Now, once again engaging in positive negotiations with European officials, the Club World Cup – possibly even more extended, to 32 teams – is likely to be agreed in the next few months. The new event is set to begin in 2025 soon. Or it may be late by 2027 that FIFA, in the face of flexible European opposition, should seek alternative national team competition for another year’s World Cup. Some regional organizations, including Kankafa, the responsible football team in North and Central America, are still pushing for a bigger new national team.

“I think there is a desire for change, and I think the rest of the world really wants change,” said Victor Montagliani, president of Concacaf.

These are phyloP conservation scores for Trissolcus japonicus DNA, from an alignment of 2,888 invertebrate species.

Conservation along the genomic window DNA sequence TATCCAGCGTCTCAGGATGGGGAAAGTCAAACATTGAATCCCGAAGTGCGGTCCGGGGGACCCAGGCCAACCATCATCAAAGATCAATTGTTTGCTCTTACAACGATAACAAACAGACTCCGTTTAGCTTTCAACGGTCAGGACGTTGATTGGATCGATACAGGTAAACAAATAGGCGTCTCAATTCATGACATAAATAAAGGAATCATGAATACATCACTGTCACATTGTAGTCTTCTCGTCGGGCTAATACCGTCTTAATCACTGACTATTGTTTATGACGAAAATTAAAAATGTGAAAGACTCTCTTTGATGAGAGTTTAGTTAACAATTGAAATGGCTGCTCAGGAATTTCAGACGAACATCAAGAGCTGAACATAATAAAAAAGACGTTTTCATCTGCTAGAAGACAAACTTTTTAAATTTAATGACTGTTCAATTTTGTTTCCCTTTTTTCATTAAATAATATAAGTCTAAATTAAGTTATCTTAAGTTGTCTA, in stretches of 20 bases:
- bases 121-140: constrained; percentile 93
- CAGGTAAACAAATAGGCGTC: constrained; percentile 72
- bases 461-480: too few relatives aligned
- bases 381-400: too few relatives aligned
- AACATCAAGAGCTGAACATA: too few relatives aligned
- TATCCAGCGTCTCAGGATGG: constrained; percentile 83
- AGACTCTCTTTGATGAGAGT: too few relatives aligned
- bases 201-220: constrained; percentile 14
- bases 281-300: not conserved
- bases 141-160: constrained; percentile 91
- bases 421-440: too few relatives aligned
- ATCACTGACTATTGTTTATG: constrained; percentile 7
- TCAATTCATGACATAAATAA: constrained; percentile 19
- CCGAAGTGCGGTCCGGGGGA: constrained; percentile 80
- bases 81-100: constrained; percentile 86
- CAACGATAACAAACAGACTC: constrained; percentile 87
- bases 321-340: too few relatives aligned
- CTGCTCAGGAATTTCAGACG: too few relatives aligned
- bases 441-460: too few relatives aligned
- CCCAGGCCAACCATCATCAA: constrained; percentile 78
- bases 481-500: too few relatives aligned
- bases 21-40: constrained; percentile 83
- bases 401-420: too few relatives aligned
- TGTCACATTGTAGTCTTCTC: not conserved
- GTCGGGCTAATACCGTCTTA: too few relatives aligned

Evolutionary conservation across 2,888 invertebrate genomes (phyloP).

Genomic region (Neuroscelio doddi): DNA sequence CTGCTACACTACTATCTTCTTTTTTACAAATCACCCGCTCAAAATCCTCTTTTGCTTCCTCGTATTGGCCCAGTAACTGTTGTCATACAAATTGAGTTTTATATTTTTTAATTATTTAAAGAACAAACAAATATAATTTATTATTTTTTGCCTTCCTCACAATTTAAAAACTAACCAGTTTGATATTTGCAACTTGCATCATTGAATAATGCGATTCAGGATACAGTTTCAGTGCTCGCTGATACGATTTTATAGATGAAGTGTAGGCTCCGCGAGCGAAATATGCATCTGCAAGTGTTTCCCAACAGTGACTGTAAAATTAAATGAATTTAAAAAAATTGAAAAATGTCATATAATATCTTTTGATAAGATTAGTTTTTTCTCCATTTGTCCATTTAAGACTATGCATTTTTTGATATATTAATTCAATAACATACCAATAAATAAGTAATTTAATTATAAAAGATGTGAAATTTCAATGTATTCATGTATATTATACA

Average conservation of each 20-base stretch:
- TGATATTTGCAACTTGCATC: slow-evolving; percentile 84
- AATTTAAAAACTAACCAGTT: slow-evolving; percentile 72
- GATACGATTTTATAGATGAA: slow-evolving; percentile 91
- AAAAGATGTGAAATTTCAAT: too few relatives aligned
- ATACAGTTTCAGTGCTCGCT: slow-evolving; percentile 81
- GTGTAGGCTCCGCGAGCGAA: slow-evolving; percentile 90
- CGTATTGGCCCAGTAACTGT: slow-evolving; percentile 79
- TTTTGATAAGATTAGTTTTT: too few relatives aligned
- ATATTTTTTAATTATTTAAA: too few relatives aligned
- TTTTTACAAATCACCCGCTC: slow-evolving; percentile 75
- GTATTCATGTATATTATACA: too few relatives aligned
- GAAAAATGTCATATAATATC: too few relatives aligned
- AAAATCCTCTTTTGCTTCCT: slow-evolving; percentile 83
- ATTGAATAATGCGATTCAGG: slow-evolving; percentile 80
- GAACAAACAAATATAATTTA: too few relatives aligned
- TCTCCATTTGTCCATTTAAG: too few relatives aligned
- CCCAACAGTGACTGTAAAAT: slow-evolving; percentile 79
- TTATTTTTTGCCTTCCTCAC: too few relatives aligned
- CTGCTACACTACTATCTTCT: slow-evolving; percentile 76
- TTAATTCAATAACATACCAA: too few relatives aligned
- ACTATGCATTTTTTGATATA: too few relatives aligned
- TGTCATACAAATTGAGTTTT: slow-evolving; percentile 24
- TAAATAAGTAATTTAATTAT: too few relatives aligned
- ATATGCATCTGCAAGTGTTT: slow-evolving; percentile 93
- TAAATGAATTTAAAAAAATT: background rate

Montagliani suggested that a revamped and expanded version of the Mod Bald Confederations Cup, a widely-held tournament held as a test event in the host countries of the World Cup, could be an option, as the World Nations A league that can feed into its new quarterback event for the regional. Winner – An idea made by some European languages ​​to have a two-year World Cup “from the back door.”

At the heart of much controversy, though, has been a major battle: the war of supremacy between European football and FIFA. European officials are angered by what they perceive to be efforts by Infantino, the former UFA general secretary, to try to reduce Europe in an effort to boost its popularity worldwide, and their fatigue in Qatar last week. The signs were clear. Many members of the UEFA delegation, including their president, Alexander Safferin, for example, were notable for their absence at Friday’s World Cup draw, an event that took place just one day after participating in the FIFA Congress.